Victor Burgin: Parallel Texts

By Thatcher, Jennifer | Art Monthly, June 2012 | Go to article overview

Victor Burgin: Parallel Texts


Thatcher, Jennifer, Art Monthly


Following Situational Aesthetics in 2010, Parallel Texts is the second recent retrospective anthology of Victor Burgin's writings. A time to take stock now that he is in his seventh decade but not, it seems, to relinquish control. Given the lack of a named editor or acknowledgements (other than a couple of publications from which texts were republished), one must presume that this compilation of 'parallel' texts--parallel, that is, to his theoretical writing and artist's books--was selected by Burgin himself. You certainly get a lot of Burgin for your money: interviews, emails, early magazine texts, and transcripts of talks and conferences. The preface--also written by Burgin--quotes Honore Daumier on the importance of being 'of one's own time', and certainly 40 years of writing and speaking about and of course making art reveal some signifi cant shifts both in Burgin's thinking and in the art world more generally, from an idealised admiration for Mao in the 1970s to a bleak view of commodity culture and rampant capitalism today. Even the style of questioning has changed, from the 1970s 'priggishness' about which interviewer Tony Godfrey and Burgin laughingly reminisce in 1997, to the more deferential tone of the 2000s.

The selected writings are assembled chronologically with no individual introductions and few images. Nonetheless, the preface offers some direction in the form of key periods and dates for Burgin: 1969-72 (Conceptual Art and its definitions), 1976-78 (post-conceptualist socialist art), 1979 (important text on gender politics), 1986 (grand narratives and Postmodernism), 1987-2000 (teaching in California), 2001-today (back in the UK). His use of psychoanalysis and semiotics as tools for analysis are unusually consistent, despite falling out of fashion over the past couple of decades. Burgin impressively keeps up-to-date with technology over the decades, enthusiastically embracing digitisation and editing software. A long-term interest in panoramas evolves into a fascination with Google Maps and webcams. Despite early protests against going into filmmaking, he begins to make videos, arguing that internet images are, after all, stills from a perpetual film.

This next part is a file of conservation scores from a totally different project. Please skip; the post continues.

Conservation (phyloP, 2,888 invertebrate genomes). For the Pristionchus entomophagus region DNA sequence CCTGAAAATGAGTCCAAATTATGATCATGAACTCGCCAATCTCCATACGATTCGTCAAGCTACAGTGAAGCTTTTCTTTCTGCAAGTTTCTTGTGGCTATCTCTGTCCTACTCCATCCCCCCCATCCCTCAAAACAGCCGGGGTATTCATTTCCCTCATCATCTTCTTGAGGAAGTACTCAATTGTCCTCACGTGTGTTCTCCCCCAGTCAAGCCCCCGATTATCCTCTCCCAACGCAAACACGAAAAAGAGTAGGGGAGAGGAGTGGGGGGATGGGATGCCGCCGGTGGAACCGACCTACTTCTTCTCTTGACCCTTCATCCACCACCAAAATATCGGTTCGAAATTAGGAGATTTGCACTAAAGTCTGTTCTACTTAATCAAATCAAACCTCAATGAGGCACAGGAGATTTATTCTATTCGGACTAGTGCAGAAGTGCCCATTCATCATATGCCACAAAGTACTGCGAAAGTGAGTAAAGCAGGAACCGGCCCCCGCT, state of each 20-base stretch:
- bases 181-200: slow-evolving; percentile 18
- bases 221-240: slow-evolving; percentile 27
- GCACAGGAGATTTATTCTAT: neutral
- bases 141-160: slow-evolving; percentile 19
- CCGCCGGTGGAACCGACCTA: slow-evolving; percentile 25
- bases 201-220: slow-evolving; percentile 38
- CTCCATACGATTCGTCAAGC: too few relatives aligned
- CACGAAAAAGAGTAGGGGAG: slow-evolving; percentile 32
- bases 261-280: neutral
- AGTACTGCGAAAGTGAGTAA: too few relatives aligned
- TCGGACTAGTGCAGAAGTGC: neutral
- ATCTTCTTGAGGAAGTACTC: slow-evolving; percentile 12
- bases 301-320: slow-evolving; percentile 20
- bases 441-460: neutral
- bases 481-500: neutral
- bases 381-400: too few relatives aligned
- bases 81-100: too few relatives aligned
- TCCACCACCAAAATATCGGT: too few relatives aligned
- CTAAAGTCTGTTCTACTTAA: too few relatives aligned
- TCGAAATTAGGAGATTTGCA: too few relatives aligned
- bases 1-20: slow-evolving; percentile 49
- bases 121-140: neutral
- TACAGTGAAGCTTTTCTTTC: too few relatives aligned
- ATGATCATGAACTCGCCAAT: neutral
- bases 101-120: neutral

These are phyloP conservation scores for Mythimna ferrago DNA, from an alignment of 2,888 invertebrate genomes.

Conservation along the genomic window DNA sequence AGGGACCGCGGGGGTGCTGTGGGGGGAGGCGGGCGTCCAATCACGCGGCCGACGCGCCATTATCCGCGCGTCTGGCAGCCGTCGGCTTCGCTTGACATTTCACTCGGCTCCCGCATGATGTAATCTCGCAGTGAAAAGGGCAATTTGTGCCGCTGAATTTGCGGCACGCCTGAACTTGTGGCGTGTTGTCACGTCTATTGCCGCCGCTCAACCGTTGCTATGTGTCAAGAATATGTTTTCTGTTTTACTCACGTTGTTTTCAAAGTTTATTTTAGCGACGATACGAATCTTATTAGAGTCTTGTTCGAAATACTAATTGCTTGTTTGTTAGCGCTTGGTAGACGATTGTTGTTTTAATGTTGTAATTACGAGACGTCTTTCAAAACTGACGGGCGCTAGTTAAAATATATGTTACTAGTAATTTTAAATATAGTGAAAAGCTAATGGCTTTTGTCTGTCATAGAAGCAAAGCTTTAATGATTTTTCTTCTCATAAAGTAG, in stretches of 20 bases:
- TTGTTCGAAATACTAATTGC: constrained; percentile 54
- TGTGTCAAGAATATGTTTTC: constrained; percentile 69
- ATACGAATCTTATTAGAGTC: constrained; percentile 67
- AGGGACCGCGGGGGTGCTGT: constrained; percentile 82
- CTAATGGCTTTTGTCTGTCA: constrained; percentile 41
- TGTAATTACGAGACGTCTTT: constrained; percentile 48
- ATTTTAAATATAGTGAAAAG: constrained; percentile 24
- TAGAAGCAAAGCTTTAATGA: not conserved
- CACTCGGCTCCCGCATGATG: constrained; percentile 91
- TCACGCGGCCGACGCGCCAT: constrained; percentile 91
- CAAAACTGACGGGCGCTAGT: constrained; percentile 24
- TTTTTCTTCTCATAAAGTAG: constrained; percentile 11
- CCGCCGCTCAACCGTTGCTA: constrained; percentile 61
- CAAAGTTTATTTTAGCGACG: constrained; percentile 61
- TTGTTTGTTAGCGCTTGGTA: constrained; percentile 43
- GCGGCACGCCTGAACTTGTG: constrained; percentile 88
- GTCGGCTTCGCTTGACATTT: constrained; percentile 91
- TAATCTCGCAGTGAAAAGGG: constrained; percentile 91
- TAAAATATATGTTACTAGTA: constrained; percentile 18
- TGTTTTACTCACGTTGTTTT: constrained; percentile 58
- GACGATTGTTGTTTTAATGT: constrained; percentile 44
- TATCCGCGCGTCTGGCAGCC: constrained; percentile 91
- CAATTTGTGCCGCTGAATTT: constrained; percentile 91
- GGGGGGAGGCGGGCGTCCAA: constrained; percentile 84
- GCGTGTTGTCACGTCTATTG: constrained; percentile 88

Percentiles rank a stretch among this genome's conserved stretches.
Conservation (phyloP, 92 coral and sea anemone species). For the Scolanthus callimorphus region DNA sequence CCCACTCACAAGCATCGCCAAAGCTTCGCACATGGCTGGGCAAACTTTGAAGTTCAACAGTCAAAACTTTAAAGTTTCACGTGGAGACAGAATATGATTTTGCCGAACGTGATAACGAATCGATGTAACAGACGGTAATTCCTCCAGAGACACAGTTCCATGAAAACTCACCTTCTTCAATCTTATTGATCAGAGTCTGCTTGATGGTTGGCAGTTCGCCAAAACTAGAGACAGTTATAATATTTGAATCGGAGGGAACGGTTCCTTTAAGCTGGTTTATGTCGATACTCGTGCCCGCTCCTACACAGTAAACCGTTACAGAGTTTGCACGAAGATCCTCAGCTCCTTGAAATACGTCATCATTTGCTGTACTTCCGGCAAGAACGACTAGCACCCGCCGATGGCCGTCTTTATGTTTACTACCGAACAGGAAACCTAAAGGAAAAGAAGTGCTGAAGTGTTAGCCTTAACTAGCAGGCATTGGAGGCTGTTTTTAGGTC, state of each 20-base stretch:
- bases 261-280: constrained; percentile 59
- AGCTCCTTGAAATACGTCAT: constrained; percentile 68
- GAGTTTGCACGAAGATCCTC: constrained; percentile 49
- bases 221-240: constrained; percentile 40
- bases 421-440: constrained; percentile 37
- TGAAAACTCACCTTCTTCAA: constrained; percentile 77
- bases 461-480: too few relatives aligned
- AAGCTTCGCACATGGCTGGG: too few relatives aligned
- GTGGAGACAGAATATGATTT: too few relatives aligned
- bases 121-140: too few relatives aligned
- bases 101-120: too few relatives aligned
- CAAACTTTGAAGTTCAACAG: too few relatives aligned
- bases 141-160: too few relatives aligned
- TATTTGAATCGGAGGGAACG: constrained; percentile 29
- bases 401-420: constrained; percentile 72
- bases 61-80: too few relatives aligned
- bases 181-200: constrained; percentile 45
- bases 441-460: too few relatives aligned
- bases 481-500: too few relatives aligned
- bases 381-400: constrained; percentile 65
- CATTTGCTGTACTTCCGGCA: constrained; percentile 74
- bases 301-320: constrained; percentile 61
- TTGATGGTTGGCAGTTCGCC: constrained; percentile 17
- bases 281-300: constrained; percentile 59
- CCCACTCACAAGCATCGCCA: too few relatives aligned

The ghost of Clement Greenberg haunts the collection, first as part of a Conceptual Art stance against conservative modernism and artistic essentialism, and later as a concession that Greenberg had a point about the importance of high culture--though not in a hierarchical sense--in an era when, for Burgin, the culture of the oppressors and oppressed has become indistinguishable. Yet despite campaigning for the importance of social context since the time when formalism was still the norm, he is unimpressed by the rise of social documentary in photography and the more general political turn in art of the early 21st century. The kind of politics artists like to play, according to him, too often merely mirrors what is already known in the media and does not benefit the subject; 'moral narcissism' he calls it, after Andre Green. He is particularly scathing about a Magnum photographer who defends his images' aesthetic quality against those of citizen journalists. Quoting Theodor Adorno (twice repeated in this book), this is an example of an art that 'both presents itself as didactic, and claims aesthetic dispensation from responsibility for the accuracy of what it teaches'.

Other than a loathing for Margaret Thatcher (that he claims as one of the reasons for leaving the UK in the 1980s--although he ironically ends up in the US of Reagan and later Bush) and occasional references to the first Gulf War, Burgin rarely mentions specific political events. As he reiterates in 2010, teaching is his most important political activity, and indeed his ongoing commitment to education is apparent in the purposeful tone of the texts. …

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